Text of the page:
EA Sports NHL 22: St. Louis Blues Season Simulation

You know it’s almost hockey season when EA Sports releases their NHL video game, and it has arrived. The St. Louis Blues rate as a contending team in the game, within the top half of the league with their player ratings.

Related: Blues Need Perunovich on Their Roster

From my experience, the Blues are always worse in the game than in real life. With the new game for this season, it could right all of the past wrongs and make the Blues simulate in a realistic way.

Blues Player Ratings

Before I list the player ratings for the Blues, I should explain what they are and how they are determined. There is a 0 to 99 scale for each skill and player. The average NHL player on the game is going to be a 77 or above for most teams. Some of the skills that play into the player overall include various categories.

The categories all have in-depth ratings for them with specific stats such as wrist shot accuracy and power. Those categories are puck skills, senses, shooting, defense, skating, and physical. Let’s look at the Blues ratings for the 2021-22 season.

Ryan O'Reilly St. Louis Blues
Ryan O’Reilly, St. Louis Blues (Jess Starr/The Hockey Writers)

Forwards

  • Ryan O’Reilly (89)
  • Vladimir Tarasenko (87)
  • David Perron (86)
  • Brayden Schenn (86)
  • Pavel Buchnevich (86)
  • Jordan Kyrou (83)
  • Brandon Saad (82)
  • Robert Thomas (82)
  • Tyler Bozak (80)
  • Ivan Barbashev (80)
  • Oskar Sundqvist (80)
  • Kyle Clifford (78)
  • Logan Brown (77)
  • Klim Kostin (77)

Defenseman

  • Torey Krug (86)
  • Colton Parayko (85)
  • Justin Faulk (84)
  • Marco Scandella (80)
  • Robert Bortuzzo (78)
  • Niko Mikkola (75)

Goaltenders

  • Jordan Binnington (85)
  • Ville Husso (80)

How the Season Simulation Played Out

  • Record: 45-28-9 (99 points) (3rd place in Central)

The simulation has the Blues dealing with a lot of injuries on the blueline, but the forwards stayed healthy enough for the team to finish strong. They finished behind only the Colorado Avalanche and Minnesota Wild in the Central Division.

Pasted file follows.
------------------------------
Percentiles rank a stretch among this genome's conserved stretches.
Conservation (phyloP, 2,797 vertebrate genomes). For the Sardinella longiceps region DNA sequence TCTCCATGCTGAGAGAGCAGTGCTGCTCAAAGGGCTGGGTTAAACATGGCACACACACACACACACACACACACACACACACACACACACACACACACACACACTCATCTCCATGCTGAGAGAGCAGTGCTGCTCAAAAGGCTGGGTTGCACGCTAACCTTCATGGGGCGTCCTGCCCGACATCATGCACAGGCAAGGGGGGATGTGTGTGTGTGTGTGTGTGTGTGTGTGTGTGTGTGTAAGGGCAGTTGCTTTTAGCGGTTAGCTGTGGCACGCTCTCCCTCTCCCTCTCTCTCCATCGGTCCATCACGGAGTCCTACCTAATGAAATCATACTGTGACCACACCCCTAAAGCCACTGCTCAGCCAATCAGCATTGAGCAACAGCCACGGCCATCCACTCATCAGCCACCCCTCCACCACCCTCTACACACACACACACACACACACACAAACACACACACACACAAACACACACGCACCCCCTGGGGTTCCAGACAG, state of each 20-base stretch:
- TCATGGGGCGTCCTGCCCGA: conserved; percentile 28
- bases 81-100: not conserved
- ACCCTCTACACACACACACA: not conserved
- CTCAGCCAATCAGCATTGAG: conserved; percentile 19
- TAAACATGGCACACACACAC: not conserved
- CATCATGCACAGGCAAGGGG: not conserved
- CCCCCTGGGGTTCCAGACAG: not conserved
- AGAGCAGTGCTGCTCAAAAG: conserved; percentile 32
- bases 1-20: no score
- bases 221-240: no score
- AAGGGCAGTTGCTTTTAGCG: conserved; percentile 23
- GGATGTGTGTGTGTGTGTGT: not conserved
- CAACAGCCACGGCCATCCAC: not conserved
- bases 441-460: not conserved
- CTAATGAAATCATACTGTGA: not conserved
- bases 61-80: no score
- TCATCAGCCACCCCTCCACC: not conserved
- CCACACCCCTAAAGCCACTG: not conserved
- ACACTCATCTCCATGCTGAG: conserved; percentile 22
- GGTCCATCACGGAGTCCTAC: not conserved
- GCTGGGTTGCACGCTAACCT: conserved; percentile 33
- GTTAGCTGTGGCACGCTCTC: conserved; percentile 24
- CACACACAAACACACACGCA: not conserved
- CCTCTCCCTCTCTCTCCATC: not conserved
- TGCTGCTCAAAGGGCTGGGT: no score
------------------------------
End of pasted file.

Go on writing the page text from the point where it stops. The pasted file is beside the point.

Torey Krug St. Louis Blues
Torey Krug, St. Louis Blues (Photo by Joe Puetz/NHLI via Getty Images)

Another notable stat is their power play percentage, which was 17.3, ranked 11th in the league. Their penalty kill was fifth in the NHL at 87.1, a huge improvement.

Skater Stat Leaders:

  • Points: O’Reilly – 73
  • Goals: Tarasenko – 32
  • Assists: O’Reilly – 50

Five different Blues finished with 50 points or better, including O’Reilly, Perron, Tarasenko, Buchnevich, and Schenn. The other big acquisition scored 45 points, that being Saad, who played the season on a line with Thomas and Tarasenko. We also saw disappointing seasons from Thomas and Kyrou, who both scored less than 40 points.

On the blueline, Krug led the way with 14 goals and 46 points, while Faulk scored 34 points. Parayko and Scandella both struggled to score with 22 and 14 points. Unfortunately, the official EA Sports roster doesn’t have Scott Perunovich yet, or else he would’ve played on the simulation team.

Goaltending Stats:

  • Binnington’s record: 34-25-8
  • Save percentage (SV%): .917
  • Shutouts: 5

The Blues’ first-round matchup was against the Wild, who obviously finished second in the division. The Blues dominated in all phases with a 4-1 series victory, with Perron being the leader with three goals and five points. Other multi-goal players in the series were Thomas and Buchnevich.

David Perron St. Louis Blues
David Perron, St. Louis Blues (Jess Starr/The Hockey Writers)

In the second round, they took on the Calgary Flames, an interesting and unexpected matchup. The Blues buried themselves quickly with a three-game deficit in the series. They managed to win in overtime in Game 4 but lost Game 5 to end their season. The simulation Stanley Cup winner ended up being the Toronto Maple Leafs, who beat the Vancouver Canucks in six games, an all-Canadian final.

While the simulation’s finale during the playoffs won’t be a popular pick in real life, it was a seemingly realistic experience for most of it. I could certainly see the Blues being third in the division with a second-round exit, that seems realistic.

Final Takeaways

As I mentioned, this simulation from the Blues’ perspective was surprisingly realistic. It lined up well with my bold predictions piece from earlier this week.

One minor detail is the fact that Perunovich isn’t in the game and Jake Neighbours didn’t make the roster, which could happen in real life. With the line chemistry feature, the Blues’ forward lines matched up well. The line chemistry is based on the styles of the players, how they match up and it is a plus-five to minus-five scale, the Blues had three lines in the plus category.

Overall, my experience with the NHL 22 simulation in franchise mode was great. Usually, it’s hard to create a realistic experience with the default roster on the game, but I thought this was realistic and worked out well for the Blues.


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